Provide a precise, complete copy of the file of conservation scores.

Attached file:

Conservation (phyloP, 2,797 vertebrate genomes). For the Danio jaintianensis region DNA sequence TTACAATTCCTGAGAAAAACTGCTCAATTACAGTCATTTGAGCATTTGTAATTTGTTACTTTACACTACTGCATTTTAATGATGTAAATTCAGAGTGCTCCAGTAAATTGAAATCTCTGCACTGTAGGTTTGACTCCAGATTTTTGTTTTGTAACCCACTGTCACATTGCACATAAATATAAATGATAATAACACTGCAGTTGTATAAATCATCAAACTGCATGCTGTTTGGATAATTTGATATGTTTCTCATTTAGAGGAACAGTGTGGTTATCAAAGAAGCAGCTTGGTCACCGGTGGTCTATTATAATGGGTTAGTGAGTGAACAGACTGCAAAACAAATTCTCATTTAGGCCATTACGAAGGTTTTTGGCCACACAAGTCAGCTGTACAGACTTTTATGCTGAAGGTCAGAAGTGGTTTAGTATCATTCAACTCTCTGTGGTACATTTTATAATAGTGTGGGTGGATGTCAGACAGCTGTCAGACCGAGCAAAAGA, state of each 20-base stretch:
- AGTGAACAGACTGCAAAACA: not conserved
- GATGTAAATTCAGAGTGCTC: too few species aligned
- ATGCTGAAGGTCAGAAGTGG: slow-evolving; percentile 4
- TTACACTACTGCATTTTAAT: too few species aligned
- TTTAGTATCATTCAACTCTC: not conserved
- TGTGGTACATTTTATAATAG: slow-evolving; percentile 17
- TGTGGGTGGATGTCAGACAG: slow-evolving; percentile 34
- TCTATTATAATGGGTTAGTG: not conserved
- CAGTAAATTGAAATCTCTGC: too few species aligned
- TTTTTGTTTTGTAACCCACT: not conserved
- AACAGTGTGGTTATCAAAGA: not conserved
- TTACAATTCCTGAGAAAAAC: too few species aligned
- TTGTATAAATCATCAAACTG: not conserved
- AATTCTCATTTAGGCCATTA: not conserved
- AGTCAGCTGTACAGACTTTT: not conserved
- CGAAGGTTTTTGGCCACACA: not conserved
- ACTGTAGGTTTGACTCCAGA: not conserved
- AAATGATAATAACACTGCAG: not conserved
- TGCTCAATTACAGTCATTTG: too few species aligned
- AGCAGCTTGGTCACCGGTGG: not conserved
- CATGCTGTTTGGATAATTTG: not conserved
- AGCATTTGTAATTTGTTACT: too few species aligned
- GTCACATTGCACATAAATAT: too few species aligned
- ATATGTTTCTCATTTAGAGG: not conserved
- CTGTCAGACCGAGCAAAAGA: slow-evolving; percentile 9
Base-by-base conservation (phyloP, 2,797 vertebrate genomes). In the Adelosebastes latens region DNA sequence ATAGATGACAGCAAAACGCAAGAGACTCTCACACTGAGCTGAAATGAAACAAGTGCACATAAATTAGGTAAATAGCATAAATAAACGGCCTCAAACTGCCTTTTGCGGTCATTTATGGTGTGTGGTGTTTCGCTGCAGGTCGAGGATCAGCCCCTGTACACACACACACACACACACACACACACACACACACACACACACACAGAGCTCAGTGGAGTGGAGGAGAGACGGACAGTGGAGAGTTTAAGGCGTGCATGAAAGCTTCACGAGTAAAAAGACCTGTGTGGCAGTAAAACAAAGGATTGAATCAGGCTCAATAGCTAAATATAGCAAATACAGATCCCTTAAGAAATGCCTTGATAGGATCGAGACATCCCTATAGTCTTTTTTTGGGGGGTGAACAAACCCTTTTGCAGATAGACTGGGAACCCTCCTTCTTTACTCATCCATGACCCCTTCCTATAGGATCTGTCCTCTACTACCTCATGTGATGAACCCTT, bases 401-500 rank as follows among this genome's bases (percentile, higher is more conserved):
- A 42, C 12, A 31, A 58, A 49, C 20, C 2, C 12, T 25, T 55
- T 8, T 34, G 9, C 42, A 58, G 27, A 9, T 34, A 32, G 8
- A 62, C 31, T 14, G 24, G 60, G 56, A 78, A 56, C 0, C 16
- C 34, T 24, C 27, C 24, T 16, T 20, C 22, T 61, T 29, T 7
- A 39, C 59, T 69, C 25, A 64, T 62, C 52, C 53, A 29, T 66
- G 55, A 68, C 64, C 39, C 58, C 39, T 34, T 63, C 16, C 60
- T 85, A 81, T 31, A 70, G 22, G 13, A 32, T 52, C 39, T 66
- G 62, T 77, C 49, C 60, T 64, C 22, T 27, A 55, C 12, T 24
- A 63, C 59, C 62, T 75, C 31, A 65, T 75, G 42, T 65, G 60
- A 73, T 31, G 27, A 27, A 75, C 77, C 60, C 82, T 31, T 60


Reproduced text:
Conservation (phyloP, 2,797 vertebrate genomes). For the Danio jaintianensis region DNA sequence TTACAATTCCTGAGAAAAACTGCTCAATTACAGTCATTTGAGCATTTGTAATTTGTTACTTTACACTACTGCATTTTAATGATGTAAATTCAGAGTGCTCCAGTAAATTGAAATCTCTGCACTGTAGGTTTGACTCCAGATTTTTGTTTTGTAACCCACTGTCACATTGCACATAAATATAAATGATAATAACACTGCAGTTGTATAAATCATCAAACTGCATGCTGTTTGGATAATTTGATATGTTTCTCATTTAGAGGAACAGTGTGGTTATCAAAGAAGCAGCTTGGTCACCGGTGGTCTATTATAATGGGTTAGTGAGTGAACAGACTGCAAAACAAATTCTCATTTAGGCCATTACGAAGGTTTTTGGCCACACAAGTCAGCTGTACAGACTTTTATGCTGAAGGTCAGAAGTGGTTTAGTATCATTCAACTCTCTGTGGTACATTTTATAATAGTGTGGGTGGATGTCAGACAGCTGTCAGACCGAGCAAAAGA, state of each 20-base stretch:
- AGTGAACAGACTGCAAAACA: not conserved
- GATGTAAATTCAGAGTGCTC: too few species aligned
- ATGCTGAAGGTCAGAAGTGG: slow-evolving; percentile 4
- TTACACTACTGCATTTTAAT: too few species aligned
- TTTAGTATCATTCAACTCTC: not conserved
- TGTGGTACATTTTATAATAG: slow-evolving; percentile 17
- TGTGGGTGGATGTCAGACAG: slow-evolving; percentile 34
- TCTATTATAATGGGTTAGTG: not conserved
- CAGTAAATTGAAATCTCTGC: too few species aligned
- TTTTTGTTTTGTAACCCACT: not conserved
- AACAGTGTGGTTATCAAAGA: not conserved
- TTACAATTCCTGAGAAAAAC: too few species aligned
- TTGTATAAATCATCAAACTG: not conserved
- AATTCTCATTTAGGCCATTA: not conserved
- AGTCAGCTGTACAGACTTTT: not conserved
- CGAAGGTTTTTGGCCACACA: not conserved
- ACTGTAGGTTTGACTCCAGA: not conserved
- AAATGATAATAACACTGCAG: not conserved
- TGCTCAATTACAGTCATTTG: too few species aligned
- AGCAGCTTGGTCACCGGTGG: not conserved
- CATGCTGTTTGGATAATTTG: not conserved
- AGCATTTGTAATTTGTTACT: too few species aligned
- GTCACATTGCACATAAATAT: too few species aligned
- ATATGTTTCTCATTTAGAGG: not conserved
- CTGTCAGACCGAGCAAAAGA: slow-evolving; percentile 9
Base-by-base conservation (phyloP, 2,797 vertebrate genomes). In the Adelosebastes latens region DNA sequence ATAGATGACAGCAAAACGCAAGAGACTCTCACACTGAGCTGAAATGAAACAAGTGCACATAAATTAGGTAAATAGCATAAATAAACGGCCTCAAACTGCCTTTTGCGGTCATTTATGGTGTGTGGTGTTTCGCTGCAGGTCGAGGATCAGCCCCTGTACACACACACACACACACACACACACACACACACACACACACACACAGAGCTCAGTGGAGTGGAGGAGAGACGGACAGTGGAGAGTTTAAGGCGTGCATGAAAGCTTCACGAGTAAAAAGACCTGTGTGGCAGTAAAACAAAGGATTGAATCAGGCTCAATAGCTAAATATAGCAAATACAGATCCCTTAAGAAATGCCTTGATAGGATCGAGACATCCCTATAGTCTTTTTTTGGGGGGTGAACAAACCCTTTTGCAGATAGACTGGGAACCCTCCTTCTTTACTCATCCATGACCCCTTCCTATAGGATCTGTCCTCTACTACCTCATGTGATGAACCCTT, bases 401-500 rank as follows among this genome's bases (percentile, higher is more conserved):
- A 42, C 12, A 31, A 58, A 49, C 20, C 2, C 12, T 25, T 55
- T 8, T 34, G 9, C 42, A 58, G 27, A 9, T 34, A 32, G 8
- A 62, C 31, T 14, G 24, G 60, G 56, A 78, A 56, C 0, C 16
- C 34, T 24, C 27, C 24, T 16, T 20, C 22, T 61, T 29, T 7
- A 39, C 59, T 69, C 25, A 64, T 62, C 52, C 53, A 29, T 66
- G 55, A 68, C 64, C 39, C 58, C 39, T 34, T 63, C 16, C 60
- T 85, A 81, T 31, A 70, G 22, G 13, A 32, T 52, C 39, T 66
- G 62, T 77, C 49, C 60, T 64, C 22, T 27, A 55, C 12, T 24
- A 63, C 59, C 62, T 75, C 31, A 65, T 75, G 42, T 65, G 60
- A 73, T 31, G 27, A 27, A 75, C 77, C 60, C 82, T 31, T 60